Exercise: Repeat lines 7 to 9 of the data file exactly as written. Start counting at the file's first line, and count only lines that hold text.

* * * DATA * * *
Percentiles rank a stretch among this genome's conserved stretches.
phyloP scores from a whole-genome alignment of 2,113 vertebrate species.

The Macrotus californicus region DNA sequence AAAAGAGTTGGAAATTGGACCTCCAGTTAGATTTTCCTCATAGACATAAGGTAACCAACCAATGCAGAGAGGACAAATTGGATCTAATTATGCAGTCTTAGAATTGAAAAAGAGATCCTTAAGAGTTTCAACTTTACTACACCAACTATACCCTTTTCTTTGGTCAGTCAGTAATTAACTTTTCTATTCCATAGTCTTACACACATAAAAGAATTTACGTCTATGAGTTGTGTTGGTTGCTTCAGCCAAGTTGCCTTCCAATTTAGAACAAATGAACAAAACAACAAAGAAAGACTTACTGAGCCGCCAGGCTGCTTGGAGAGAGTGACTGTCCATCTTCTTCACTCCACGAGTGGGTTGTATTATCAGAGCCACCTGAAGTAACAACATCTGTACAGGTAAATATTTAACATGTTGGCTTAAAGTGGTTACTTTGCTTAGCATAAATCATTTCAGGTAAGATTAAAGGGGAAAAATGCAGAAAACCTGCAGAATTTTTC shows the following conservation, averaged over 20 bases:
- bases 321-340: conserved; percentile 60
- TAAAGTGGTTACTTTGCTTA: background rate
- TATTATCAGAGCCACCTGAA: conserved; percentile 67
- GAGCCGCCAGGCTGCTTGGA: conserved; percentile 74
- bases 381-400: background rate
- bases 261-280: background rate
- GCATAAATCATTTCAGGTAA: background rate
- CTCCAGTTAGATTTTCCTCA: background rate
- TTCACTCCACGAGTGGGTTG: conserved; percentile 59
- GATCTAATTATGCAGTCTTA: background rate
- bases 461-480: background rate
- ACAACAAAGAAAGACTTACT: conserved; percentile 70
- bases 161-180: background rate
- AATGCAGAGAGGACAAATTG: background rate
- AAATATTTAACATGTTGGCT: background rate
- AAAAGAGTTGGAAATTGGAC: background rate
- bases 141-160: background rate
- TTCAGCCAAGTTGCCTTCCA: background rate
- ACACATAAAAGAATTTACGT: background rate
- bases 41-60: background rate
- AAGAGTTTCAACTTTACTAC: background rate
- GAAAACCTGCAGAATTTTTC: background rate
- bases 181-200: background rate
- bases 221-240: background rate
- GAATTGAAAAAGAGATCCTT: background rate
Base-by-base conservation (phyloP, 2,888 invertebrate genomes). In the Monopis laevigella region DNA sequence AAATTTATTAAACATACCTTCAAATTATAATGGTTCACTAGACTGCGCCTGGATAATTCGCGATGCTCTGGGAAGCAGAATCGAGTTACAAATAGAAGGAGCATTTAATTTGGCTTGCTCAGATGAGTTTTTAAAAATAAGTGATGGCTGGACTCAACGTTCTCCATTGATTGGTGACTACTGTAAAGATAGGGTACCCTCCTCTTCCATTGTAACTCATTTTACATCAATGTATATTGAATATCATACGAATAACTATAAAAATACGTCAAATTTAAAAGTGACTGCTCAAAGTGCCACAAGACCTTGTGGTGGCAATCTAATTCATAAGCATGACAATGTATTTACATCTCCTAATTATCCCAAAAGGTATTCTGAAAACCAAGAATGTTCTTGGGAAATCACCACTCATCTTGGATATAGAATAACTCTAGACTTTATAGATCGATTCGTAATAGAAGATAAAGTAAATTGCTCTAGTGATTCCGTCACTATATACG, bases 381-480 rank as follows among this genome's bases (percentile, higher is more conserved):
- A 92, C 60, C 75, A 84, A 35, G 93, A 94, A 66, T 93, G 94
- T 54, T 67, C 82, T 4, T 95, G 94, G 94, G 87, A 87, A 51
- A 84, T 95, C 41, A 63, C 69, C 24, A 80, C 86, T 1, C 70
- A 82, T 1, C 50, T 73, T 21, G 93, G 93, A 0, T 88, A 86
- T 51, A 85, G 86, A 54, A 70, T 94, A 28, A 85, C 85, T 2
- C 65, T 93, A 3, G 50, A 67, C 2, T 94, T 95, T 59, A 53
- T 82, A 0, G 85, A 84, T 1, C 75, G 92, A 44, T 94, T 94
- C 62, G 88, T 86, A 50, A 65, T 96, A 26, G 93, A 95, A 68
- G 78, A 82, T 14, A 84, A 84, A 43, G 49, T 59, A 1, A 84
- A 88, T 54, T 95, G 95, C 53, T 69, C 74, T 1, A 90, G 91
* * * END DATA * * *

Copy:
- GAGCCGCCAGGCTGCTTGGA: conserved; percentile 74
- bases 381-400: background rate
- bases 261-280: background rate